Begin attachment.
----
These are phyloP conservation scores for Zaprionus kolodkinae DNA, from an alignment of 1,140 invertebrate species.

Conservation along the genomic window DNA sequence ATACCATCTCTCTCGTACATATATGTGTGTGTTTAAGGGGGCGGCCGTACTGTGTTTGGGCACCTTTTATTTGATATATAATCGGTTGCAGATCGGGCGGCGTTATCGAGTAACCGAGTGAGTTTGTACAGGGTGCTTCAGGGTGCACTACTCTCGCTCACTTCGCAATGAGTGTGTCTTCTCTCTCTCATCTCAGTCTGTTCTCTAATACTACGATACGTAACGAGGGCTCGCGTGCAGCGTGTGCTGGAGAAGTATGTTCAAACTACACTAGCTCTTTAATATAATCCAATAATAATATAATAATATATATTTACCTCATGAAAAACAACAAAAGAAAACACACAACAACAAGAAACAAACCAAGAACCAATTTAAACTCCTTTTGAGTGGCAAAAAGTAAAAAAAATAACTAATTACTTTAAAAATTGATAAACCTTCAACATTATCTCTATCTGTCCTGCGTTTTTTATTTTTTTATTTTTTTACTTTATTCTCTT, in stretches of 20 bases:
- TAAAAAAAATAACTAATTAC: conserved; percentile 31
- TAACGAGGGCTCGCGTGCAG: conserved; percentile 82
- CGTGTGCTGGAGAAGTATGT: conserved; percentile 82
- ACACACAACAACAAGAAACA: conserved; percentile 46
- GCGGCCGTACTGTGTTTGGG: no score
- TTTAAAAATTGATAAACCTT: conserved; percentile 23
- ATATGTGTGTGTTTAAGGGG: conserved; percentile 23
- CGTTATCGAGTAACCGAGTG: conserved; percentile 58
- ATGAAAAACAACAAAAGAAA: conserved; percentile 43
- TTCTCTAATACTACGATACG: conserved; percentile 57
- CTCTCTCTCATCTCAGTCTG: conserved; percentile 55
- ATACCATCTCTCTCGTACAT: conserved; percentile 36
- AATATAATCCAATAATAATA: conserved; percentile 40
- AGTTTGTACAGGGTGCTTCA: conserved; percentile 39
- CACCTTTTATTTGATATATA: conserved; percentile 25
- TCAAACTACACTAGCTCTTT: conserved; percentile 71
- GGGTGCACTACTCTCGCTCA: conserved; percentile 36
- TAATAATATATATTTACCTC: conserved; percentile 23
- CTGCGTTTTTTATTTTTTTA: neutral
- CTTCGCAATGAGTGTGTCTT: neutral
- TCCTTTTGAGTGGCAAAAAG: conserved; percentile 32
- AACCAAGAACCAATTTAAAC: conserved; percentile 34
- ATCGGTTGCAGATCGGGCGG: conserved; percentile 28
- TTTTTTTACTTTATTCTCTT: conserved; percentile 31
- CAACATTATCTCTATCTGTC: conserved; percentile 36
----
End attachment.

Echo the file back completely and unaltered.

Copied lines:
These are phyloP conservation scores for Zaprionus kolodkinae DNA, from an alignment of 1,140 invertebrate species.

Conservation along the genomic window DNA sequence ATACCATCTCTCTCGTACATATATGTGTGTGTTTAAGGGGGCGGCCGTACTGTGTTTGGGCACCTTTTATTTGATATATAATCGGTTGCAGATCGGGCGGCGTTATCGAGTAACCGAGTGAGTTTGTACAGGGTGCTTCAGGGTGCACTACTCTCGCTCACTTCGCAATGAGTGTGTCTTCTCTCTCTCATCTCAGTCTGTTCTCTAATACTACGATACGTAACGAGGGCTCGCGTGCAGCGTGTGCTGGAGAAGTATGTTCAAACTACACTAGCTCTTTAATATAATCCAATAATAATATAATAATATATATTTACCTCATGAAAAACAACAAAAGAAAACACACAACAACAAGAAACAAACCAAGAACCAATTTAAACTCCTTTTGAGTGGCAAAAAGTAAAAAAAATAACTAATTACTTTAAAAATTGATAAACCTTCAACATTATCTCTATCTGTCCTGCGTTTTTTATTTTTTTATTTTTTTACTTTATTCTCTT, in stretches of 20 bases:
- TAAAAAAAATAACTAATTAC: conserved; percentile 31
- TAACGAGGGCTCGCGTGCAG: conserved; percentile 82
- CGTGTGCTGGAGAAGTATGT: conserved; percentile 82
- ACACACAACAACAAGAAACA: conserved; percentile 46
- GCGGCCGTACTGTGTTTGGG: no score
- TTTAAAAATTGATAAACCTT: conserved; percentile 23
- ATATGTGTGTGTTTAAGGGG: conserved; percentile 23
- CGTTATCGAGTAACCGAGTG: conserved; percentile 58
- ATGAAAAACAACAAAAGAAA: conserved; percentile 43
- TTCTCTAATACTACGATACG: conserved; percentile 57
- CTCTCTCTCATCTCAGTCTG: conserved; percentile 55
- ATACCATCTCTCTCGTACAT: conserved; percentile 36
- AATATAATCCAATAATAATA: conserved; percentile 40
- AGTTTGTACAGGGTGCTTCA: conserved; percentile 39
- CACCTTTTATTTGATATATA: conserved; percentile 25
- TCAAACTACACTAGCTCTTT: conserved; percentile 71
- GGGTGCACTACTCTCGCTCA: conserved; percentile 36
- TAATAATATATATTTACCTC: conserved; percentile 23
- CTGCGTTTTTTATTTTTTTA: neutral
- CTTCGCAATGAGTGTGTCTT: neutral
- TCCTTTTGAGTGGCAAAAAG: conserved; percentile 32
- AACCAAGAACCAATTTAAAC: conserved; percentile 34
- ATCGGTTGCAGATCGGGCGG: conserved; percentile 28
- TTTTTTTACTTTATTCTCTT: conserved; percentile 31
- CAACATTATCTCTATCTGTC: conserved; percentile 36